Many clinics don't have resources to launch a robust IPC program, so the group suggests focusing on high-priority areas such as injection safety, sterilization, and high-level disinfection.

The first step consists of pulling together a multidisciplinary oversight committee, then form an infection prevention team to get a handle on the scope of services performed and prioritize high-risk activities and areas using a standardized survey tool such as a CDC checklist.

Other steps covered in the report include education, hand hygiene, environment (cleaning, sterilization, and disinfection), injection safety, construction (eg, sinks, hand hygiene facilities), waiting room considerations, occupational health, and pandemic preparedness.

Glucose meters are cited as a high priority for disinfection standardization and training due to their historic link to bloodborne pathogen transmission.

Authors also address monitoring IPC compliance with survey tools and establishing regular staff communication procedures, such as a website that contains all the current policies, forms, health alerts, and resources.
May 1 Open Forum Infect Dis report
May 2 University of Texas Health Science Center at Houston press release

Stewardship / Resistance Scan for May 03, 2018

News brief

Survey notes possibilities, barriers in nurses' stewardship role

An online survey of 180 nurses found that nursing professionals are well positioned to be integrated into antibiotic stewardship programs, but clinical practice and hospital culture influence perceptions of their role—and barriers include nurses not included in rounds, interdisciplinary power differentials, and nursing input not actively sought—according to a study yesterday in the American Journal of Infection Control.

The survey assessed 10 practices that fall within the responsibility of inpatient nurses and contribute to stewardship efforts.

Nurses were highly confident assessing for an adverse drug reaction history, obtaining cultures before antibiotic prescribing, and participating in patient education. They were less confident in reviewing microbiology results to determine antibiotic appropriateness. Clinical practice and hospital culture influenced perceptions of their stewardship role. Reported barriers to stewarding included exclusion from rounds, power differentials, and lack of coworkers not seeking their input.

The authors conclude, "Barriers to nurse engagement were identified and could be addressed by improving education in microbiology and principles of antibiotic use along with more consistent inclusion of nurses in bedside rounds while also cultivating an environment where nurse contribution is actively sought."
May 2 Am J Infect Control study


Study analyzes snapshot of K pneumoniae isolates in Germany

Whole-genome sequencing (WGS) of Klebsiella pneumoniae isolates from German hospital patients suggests the prevalence of classical K pneumoniae strains with widely distributed carbapenemase genes, researchers reported yesterday in Antimicrobial Resistance and Infection Control.

For the study, researchers with the Robert Koch Institute in Berlin compiled a representative subset of 107 carbapenemase-producing K pneumoniae isolates collected from 2008 through 2014 at hospitals throughout the country. The isolates possessed the four most prevalent carbapenemase types in Germany—KPC-2, KPC-3, OXA-48, and NDM-1.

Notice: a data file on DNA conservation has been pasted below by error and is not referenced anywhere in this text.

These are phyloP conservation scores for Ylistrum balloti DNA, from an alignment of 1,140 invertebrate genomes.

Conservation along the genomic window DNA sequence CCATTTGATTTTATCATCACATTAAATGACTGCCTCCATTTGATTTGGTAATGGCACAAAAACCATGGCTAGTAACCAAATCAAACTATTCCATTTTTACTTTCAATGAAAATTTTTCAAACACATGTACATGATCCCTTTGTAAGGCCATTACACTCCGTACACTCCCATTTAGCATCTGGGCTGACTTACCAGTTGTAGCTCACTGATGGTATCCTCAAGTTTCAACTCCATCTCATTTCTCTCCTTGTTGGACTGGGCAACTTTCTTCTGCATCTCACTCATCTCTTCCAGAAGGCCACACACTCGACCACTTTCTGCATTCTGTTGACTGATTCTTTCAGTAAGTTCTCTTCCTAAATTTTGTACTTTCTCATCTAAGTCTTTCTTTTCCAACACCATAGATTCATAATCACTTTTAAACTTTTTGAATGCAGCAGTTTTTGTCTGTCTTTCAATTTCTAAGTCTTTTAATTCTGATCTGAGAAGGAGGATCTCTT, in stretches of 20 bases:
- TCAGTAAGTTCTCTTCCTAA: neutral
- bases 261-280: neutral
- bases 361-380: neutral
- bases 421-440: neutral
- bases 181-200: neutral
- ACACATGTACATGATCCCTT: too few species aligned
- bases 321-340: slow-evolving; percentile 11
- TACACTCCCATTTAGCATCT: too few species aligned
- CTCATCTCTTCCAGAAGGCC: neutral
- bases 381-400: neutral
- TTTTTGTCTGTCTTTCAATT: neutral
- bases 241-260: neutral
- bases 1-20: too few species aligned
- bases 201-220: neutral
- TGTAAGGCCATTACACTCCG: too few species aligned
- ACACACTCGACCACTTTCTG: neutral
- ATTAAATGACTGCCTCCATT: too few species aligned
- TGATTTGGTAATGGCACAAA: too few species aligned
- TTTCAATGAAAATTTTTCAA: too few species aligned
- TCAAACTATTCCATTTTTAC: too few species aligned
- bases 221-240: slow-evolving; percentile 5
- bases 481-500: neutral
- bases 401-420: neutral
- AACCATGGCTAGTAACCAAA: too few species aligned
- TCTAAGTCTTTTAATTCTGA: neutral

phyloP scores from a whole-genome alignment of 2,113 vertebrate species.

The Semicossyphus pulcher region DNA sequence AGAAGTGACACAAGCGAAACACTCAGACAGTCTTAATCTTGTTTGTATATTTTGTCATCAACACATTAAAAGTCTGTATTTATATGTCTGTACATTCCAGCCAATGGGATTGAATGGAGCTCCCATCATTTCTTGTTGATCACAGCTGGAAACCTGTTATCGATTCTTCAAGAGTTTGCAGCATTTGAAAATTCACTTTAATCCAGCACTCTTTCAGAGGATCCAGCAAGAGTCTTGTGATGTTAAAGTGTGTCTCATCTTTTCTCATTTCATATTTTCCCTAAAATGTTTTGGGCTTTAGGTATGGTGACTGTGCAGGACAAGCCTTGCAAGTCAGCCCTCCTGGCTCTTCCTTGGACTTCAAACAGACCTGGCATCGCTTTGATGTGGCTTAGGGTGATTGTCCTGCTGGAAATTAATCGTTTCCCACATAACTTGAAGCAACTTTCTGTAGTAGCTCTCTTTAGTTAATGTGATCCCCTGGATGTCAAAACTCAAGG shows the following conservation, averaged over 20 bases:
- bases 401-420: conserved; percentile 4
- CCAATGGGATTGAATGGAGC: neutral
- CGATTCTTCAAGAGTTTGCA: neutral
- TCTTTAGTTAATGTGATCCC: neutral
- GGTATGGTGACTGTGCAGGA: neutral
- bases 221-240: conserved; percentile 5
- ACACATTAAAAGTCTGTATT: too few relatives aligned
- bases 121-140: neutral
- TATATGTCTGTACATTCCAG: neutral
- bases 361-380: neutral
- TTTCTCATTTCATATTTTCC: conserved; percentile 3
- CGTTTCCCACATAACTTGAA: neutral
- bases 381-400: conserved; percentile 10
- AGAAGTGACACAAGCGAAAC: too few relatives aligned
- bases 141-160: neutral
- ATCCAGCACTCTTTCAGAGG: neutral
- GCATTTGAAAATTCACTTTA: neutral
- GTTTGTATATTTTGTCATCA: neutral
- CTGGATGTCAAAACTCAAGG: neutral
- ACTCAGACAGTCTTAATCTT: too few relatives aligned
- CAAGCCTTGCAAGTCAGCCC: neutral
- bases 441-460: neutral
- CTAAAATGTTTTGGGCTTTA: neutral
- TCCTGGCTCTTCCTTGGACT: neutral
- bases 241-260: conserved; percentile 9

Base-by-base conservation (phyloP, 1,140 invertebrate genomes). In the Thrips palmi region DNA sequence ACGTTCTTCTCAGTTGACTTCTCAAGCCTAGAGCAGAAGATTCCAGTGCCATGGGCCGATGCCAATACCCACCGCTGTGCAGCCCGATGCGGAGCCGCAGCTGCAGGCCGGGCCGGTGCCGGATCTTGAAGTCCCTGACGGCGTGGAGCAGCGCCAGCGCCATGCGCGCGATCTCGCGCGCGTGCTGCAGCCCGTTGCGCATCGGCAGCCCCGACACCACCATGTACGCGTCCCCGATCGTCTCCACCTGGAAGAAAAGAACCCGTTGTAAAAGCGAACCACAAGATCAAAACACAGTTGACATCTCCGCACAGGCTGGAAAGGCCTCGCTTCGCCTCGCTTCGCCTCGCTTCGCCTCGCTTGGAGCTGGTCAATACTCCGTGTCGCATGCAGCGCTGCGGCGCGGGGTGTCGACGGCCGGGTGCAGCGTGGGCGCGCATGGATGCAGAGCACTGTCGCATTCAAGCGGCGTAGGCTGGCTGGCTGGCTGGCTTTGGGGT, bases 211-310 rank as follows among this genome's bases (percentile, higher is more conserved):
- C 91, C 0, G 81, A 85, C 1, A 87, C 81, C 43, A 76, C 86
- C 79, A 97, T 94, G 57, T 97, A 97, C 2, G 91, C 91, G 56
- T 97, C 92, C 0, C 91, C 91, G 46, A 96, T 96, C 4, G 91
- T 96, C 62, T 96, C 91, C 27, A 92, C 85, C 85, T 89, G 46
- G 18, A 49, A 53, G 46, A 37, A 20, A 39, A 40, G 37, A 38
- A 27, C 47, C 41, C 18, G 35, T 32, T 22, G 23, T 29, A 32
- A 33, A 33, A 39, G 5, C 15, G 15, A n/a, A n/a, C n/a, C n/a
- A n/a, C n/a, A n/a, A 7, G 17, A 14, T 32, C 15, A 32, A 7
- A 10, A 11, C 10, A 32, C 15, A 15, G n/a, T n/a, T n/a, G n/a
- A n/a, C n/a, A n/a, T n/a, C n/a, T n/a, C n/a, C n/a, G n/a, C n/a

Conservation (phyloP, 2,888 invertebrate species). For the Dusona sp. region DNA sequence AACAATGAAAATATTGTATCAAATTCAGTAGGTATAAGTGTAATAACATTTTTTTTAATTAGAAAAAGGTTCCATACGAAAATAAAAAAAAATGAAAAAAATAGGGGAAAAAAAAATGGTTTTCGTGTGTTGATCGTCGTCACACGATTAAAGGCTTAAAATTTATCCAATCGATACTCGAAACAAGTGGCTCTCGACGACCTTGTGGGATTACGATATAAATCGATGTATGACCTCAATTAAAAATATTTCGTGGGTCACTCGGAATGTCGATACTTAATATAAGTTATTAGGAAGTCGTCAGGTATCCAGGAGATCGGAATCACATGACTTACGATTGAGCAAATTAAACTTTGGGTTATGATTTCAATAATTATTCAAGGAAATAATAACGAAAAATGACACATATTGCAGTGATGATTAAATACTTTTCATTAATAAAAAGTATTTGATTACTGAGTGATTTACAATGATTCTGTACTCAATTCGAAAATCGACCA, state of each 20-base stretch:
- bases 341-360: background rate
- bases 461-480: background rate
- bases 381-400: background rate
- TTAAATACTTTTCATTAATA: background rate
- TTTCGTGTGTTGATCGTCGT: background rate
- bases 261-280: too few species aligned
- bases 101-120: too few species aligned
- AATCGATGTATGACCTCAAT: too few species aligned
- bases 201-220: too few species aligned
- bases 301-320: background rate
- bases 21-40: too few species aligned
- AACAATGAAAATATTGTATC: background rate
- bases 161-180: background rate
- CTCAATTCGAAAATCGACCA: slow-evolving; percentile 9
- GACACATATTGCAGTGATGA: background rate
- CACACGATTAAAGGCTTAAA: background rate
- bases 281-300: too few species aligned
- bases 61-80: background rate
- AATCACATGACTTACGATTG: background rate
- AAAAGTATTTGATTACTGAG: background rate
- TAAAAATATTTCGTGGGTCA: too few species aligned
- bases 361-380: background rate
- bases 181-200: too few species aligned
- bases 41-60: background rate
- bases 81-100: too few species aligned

WGS data showed that the isolates belonged to 21 different sequence types (STs) of K pneumoniae, with 27 of 34 (80%) KPC-2-producing isolates belonging to ST258—a prominent lineage in healthcare settings—and 21 of 26 (81%) KPC-3-producing isolates belonging to ST512 (a variant of ST258). The most prevalent carbapenemase type, OXA-48 (42 isolates), revealed 15 different STs, and the 5 NDM-1 producers were assigned to 4 STs.

One OXA-48 isolate in the collection contained an almost complete set of virulence genes and belonged to ST23, a hypervirulent strain which is frequently found in Asia. That strain appeared to be representative of an entire cluster of infections in a single German healthcare center in 2012.

"The finding of a supposed hypervirulent and OXA-48-producing ST23 K. pneumoniae isolate outside Asia is highly worrisome and requires intensive molecular surveillance," the authors write.
May 2 Antimicrob Resist Infect Control study


FDA panel OKs plazomicin for complicated urinary tract infections

A US Food and Drug Administration (FDA) advisory committee has voted unanimously in favor of Achaogen's plazomicin, an intravenous antibiotic, for the treatment of adults who have complicated urinary tract infections but not for the treatment of bloodstream infections.

San Francisco–based Achaogen said the FDA Antimicrobial Drugs Advisory Committee voted 15-0 that the company had "provided substantial evidence of the safety and effectiveness of plazomicin for the treatment of complicated urinary tract infections," but 11-4 against the same criterion for bloodstream infections in patients with limited or no treatment options.

"We are encouraged by the Committee's unanimous vote in favor of plazomicin for complicated urinary tract infections (cUTI). The discussion underscored the real-world challenges that healthcare providers face every day given limited or inadequate treatment options for certain pathogens," said CEO Blake Wise in the company release.

The FDA is not bound by the committee's votes but takes its input into consideration when reviewing marketing applications. Plazomicin has a Prescription Drug User Fee Act date of Jun 25. If the FDA approves the drug by this date, Achaogen expects to launch plazomicin in the United States soon thereafter, the company said.

Achaogen announced on Jan 2 that the FDA had accepted its New Drug Application for priority review for plazomicin.
May 2 Achaogen news release
Jan 2 Achaogen press release